Running for Luca


Born near Berlin in then East Germany, Katrina Muller escaped an oppressive communist regime and eventually ended up in South Africa, where she later took up running. Today, she is often seen at races in the Cape wearing her distinctive Running for Luca kit, named in honour of her daughter, and several running friends also race regularly in the distinctive shirts, to raise awareness of Children with Down Syndrome. – BY PJ MOSES

Born into a loving family home near Berlin, life was fairly good for Katrina until she got to high school and started to see the oppression that she and her fellow East Germans were living under. “The eighties were a turbulent time and I was becoming more and more active in showing dissent, along with many young East Germans. We were tired of being oppressed. Because of my activism, by the time I was 22 years old, when I was a young mother and my son Ivo was three, I knew I had to get out of the country, because they had threatened to take my son away if I tried to defect,” she says.

“In 1989, just a few months before the Wall came down, I took Ivo and escaped, with nothing to my name and only the clothes we had on. We travelled via Hungary to Hamburg, where we lived for 10 years, and then I decided to see what the rest of the world had to offer. We visited South Africa and I fell in love with this amazing country, and two years later in 2001, I returned to SA, over the Easter weekend, and I have stayed here since.”

Katrina later married a South African and in 2008 her daughter Luca was born. As she says, life blessed her with a beautiful child, but also the tough challenge of raising a child with Down syndrome. “I was chosen to have Luca as my daughter. I think it has helped me become a better person, because I am more understanding, more compassionate, and just a little more patient than I used to be. She has been my blessing, and I appreciate what she has given me. I asked Luca one day what she wants to be when she grows up, and without hesitation she replied, ‘I want to be Luca.’ That melted my heart, because that is exactly what I want for her, as well as her younger sister Charly and my eldest Ivo. I want them to be the best version of themselves that they can be.”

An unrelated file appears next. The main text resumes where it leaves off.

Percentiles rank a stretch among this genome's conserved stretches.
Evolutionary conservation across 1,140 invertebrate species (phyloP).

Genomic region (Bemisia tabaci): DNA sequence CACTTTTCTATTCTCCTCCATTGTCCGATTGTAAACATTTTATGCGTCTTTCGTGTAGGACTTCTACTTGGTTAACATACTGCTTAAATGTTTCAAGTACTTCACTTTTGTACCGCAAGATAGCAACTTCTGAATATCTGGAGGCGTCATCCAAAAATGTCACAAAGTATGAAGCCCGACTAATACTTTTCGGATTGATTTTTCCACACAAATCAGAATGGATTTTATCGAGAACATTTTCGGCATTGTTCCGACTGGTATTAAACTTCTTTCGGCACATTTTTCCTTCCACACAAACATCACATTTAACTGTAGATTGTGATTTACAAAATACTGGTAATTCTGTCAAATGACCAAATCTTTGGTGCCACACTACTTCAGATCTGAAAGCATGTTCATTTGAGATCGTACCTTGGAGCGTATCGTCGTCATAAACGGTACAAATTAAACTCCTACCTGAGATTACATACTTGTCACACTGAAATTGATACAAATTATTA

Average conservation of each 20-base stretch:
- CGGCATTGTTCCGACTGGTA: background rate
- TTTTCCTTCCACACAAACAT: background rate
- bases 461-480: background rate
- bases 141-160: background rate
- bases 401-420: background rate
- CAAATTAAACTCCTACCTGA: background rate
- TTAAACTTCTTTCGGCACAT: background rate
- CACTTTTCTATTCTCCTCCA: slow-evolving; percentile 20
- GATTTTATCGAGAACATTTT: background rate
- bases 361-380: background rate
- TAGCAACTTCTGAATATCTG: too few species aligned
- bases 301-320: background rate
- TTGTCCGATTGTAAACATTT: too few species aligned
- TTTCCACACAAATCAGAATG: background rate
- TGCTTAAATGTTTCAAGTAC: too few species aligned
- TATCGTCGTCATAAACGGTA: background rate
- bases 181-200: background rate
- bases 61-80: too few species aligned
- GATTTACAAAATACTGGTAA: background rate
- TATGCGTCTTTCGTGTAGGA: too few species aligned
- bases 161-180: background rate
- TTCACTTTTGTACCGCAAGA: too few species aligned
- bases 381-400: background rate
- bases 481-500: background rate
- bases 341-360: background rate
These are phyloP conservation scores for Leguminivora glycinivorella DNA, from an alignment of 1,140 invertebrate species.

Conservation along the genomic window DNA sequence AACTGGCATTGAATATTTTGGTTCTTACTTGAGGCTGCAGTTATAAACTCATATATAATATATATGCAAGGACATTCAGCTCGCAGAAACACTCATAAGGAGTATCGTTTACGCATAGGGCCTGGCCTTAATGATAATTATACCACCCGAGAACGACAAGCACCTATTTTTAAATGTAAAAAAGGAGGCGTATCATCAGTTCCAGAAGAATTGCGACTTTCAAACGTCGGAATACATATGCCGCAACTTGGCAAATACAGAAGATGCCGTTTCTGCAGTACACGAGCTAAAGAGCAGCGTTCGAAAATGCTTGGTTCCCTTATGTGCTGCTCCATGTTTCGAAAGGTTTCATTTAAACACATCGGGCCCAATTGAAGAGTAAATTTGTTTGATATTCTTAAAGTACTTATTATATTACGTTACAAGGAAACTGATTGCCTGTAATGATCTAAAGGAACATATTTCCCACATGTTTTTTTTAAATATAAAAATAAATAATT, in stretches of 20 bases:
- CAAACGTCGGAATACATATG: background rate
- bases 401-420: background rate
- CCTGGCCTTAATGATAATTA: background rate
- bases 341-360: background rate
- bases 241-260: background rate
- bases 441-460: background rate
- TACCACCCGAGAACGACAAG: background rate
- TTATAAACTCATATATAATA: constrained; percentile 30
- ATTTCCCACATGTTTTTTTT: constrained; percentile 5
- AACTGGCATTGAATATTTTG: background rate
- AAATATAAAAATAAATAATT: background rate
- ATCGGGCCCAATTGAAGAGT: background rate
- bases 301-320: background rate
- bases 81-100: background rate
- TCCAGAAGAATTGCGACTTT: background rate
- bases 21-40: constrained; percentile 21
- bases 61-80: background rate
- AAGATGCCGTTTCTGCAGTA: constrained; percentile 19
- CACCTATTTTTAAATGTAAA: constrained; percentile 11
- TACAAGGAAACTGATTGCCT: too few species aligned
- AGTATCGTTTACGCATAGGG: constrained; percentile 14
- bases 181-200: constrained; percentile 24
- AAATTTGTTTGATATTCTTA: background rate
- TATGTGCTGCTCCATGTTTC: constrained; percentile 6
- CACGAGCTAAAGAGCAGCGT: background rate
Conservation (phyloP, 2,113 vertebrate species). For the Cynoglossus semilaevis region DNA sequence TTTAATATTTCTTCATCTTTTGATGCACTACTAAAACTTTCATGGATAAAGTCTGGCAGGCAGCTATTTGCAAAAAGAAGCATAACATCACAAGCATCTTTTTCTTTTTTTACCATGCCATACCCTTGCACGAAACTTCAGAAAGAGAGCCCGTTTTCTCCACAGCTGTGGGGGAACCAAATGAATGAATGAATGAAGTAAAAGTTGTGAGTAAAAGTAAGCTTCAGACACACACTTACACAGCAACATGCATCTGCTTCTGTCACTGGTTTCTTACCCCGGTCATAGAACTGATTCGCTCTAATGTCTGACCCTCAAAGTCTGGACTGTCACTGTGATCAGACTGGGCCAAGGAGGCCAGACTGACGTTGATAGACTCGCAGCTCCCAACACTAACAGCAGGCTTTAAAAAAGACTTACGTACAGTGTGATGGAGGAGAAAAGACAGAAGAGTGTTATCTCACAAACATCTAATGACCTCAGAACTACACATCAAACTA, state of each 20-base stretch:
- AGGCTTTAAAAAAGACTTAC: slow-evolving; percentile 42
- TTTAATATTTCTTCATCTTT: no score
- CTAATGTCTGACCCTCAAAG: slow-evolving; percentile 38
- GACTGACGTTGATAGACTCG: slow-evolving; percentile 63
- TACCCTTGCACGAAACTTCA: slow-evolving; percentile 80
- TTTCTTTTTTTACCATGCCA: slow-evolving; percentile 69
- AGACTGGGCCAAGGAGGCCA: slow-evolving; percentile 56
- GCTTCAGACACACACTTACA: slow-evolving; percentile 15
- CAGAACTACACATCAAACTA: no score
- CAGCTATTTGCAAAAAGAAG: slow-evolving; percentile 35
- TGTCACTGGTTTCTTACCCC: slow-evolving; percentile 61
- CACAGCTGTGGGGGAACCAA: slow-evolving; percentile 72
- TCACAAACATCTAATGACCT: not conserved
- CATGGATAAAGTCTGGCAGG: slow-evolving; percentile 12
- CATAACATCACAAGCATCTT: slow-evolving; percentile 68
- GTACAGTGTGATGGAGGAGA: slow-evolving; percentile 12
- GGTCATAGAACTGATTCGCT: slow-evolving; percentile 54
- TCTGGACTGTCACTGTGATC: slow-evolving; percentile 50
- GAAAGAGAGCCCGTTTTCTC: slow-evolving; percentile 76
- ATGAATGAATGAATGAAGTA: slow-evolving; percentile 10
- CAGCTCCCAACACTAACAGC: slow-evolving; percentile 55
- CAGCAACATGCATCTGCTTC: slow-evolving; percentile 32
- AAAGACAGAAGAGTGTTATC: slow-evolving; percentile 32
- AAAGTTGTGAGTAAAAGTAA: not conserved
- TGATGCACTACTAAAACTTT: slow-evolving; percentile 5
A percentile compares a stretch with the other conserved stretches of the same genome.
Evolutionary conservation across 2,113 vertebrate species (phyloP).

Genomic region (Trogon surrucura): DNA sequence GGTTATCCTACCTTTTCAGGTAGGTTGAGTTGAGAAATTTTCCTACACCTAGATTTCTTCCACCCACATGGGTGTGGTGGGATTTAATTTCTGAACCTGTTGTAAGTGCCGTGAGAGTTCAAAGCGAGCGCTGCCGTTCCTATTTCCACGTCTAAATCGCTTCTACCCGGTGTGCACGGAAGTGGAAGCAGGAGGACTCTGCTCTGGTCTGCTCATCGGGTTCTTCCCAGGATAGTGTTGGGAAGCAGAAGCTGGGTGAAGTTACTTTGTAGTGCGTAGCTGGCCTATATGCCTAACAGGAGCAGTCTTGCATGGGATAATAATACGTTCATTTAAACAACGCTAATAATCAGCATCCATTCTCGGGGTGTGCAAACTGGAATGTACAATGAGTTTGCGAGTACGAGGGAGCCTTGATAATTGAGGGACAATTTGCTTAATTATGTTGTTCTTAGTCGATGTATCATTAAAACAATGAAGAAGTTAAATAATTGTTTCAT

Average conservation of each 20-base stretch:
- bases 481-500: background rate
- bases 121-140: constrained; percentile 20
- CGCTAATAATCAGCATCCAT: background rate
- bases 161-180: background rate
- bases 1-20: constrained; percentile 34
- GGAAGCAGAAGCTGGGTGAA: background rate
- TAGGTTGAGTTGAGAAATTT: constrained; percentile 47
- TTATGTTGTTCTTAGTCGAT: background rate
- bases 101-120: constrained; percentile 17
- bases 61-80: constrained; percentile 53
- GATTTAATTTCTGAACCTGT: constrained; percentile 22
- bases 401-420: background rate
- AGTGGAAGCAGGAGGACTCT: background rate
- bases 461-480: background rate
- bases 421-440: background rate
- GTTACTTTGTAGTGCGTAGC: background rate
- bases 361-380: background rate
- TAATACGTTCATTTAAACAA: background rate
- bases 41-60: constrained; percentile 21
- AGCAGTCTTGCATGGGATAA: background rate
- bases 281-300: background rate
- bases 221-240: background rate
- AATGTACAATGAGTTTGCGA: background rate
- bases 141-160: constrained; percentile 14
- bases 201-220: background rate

Katrina says that taking up running was one of the things that helped her with the worries she had over Luca’s future, as well as helping her get into better physical shape to care properly for little Luca. It started in 2014, when she was helping the Down Syndrome Association of South Africa raise funds at the Cape Town Cycle Tour, and decided to enter the Spar Women’s 10km Challenge to raise further awareness of Down syndrome.

“I had no idea what I was getting myself into, because I had never run longer than 3km before, and back then even that felt like I was running a marathon! At the Spar race, I started right in front, where the elites are, which was a terrible mistake, because by the time we got to 500 metres I was already exhausted. It was tough, but I finished in one hour 14 minutes and was captivated by the whole vibe and the amazing feeling running gave me.”

She followed that up with her first 21km at the Slave Route Half Marathon, and did her first 42km at the 2015 Sanlam Cape Town Marathon. That race is her favourite running memory, because Luca and Charly were in the crowd next to the finishing straight. “When I saw them, I got very emotional. I took them from their Dad and held their hands as they joined me on the run to the finish. The crowd cheered loudly for them and I felt so proud! They both received medals, too, and it is a cherished memory for me. Marathon running is never easy, but these moments make it all worth it.”

Katrina’s goal now is to run more marathons, including the Berlin Marathon, which is obviously close to her heart because that’s where her roots are. “I want to run through the Brandenburg Gate on race day, with crowds cheering my every step, because in the years before I escaped East Germany, armed soldiers would have shot you down if you even tried running there. Just imagining it now gives me goosebumps.”

Images: Jetline Action Photo & Courtesy Katrina Muller